MCCF Awards First Round of 2021 Grants

Published: June 18, 2021

MCCF and the Montgomery County United Fund (MCUF) gathered Thursday afternoon at Fusion 54 to award their respective grants. MCCF CEO Kelly Taylor explained that after pivoting last year as the pandemic hit, the MCCF board remained mindful of the pandemic’s impact on nonprofits and continued to offer COVID-19 Operating Support opportunities along with the usual unrestricted grantmaking. Three requests were received for COVID-19 Operating. As reviews were taking place, Montgomery County United Fund learned it would receive funds from Lilly Endowment, Inc. and IN United Way for additional Emergency Relief Initiative Grants, as happened last fall. It seemed only logical that we would again join efforts  to address needs in our community.

MCCF grants were awarded to the following organizations: 

Community Development:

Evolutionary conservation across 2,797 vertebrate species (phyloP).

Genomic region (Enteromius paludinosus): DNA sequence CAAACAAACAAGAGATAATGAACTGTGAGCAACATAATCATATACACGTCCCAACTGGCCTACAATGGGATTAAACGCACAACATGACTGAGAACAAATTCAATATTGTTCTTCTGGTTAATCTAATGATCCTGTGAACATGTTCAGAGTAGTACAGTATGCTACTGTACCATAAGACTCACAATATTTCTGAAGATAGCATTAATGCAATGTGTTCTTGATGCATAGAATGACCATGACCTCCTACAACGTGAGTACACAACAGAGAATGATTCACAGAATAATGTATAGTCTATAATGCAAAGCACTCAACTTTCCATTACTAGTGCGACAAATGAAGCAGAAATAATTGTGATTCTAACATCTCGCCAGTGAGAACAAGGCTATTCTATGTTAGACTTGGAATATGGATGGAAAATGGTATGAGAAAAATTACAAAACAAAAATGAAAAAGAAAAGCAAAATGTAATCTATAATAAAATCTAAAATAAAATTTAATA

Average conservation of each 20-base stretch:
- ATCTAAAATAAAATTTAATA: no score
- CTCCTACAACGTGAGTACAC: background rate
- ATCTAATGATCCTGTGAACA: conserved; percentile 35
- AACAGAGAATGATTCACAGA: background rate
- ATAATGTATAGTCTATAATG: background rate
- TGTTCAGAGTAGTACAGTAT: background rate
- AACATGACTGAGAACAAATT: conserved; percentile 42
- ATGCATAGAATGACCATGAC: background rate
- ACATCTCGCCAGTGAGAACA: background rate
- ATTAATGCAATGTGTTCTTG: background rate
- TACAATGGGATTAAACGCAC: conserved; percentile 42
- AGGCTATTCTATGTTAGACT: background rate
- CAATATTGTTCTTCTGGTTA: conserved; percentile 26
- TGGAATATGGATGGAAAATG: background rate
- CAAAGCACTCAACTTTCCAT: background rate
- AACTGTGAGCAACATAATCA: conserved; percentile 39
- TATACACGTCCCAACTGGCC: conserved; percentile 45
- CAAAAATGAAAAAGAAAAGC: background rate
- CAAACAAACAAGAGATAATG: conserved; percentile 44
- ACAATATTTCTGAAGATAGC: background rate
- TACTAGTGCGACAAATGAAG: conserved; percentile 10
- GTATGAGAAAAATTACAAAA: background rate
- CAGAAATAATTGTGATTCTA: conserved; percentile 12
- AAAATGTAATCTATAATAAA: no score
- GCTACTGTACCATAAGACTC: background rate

• Animal Welfare League, $31,500 (Irwin Lee Detchon Fund and Community Fund)
    • The funds will be used to purchase a new vehicle suitable for transporting animals, in all kinds of weather, along with new building security equipment.

  • Crawfordsville Main Street, $31,750 (Irwin Lee Detchon Fund)
    • This will support the Community Wayfinding – Signs of Recovery and Welcome project. The sign’s design is inspired by the architecture found in the city’s Commercial Historic District, which also reflects the character of Montgomery County’s outlying towns. When completed, a strategically placed sign family guides both vehicular and pedestrian traffic to cultural, historic, tourism information, and parking destinations.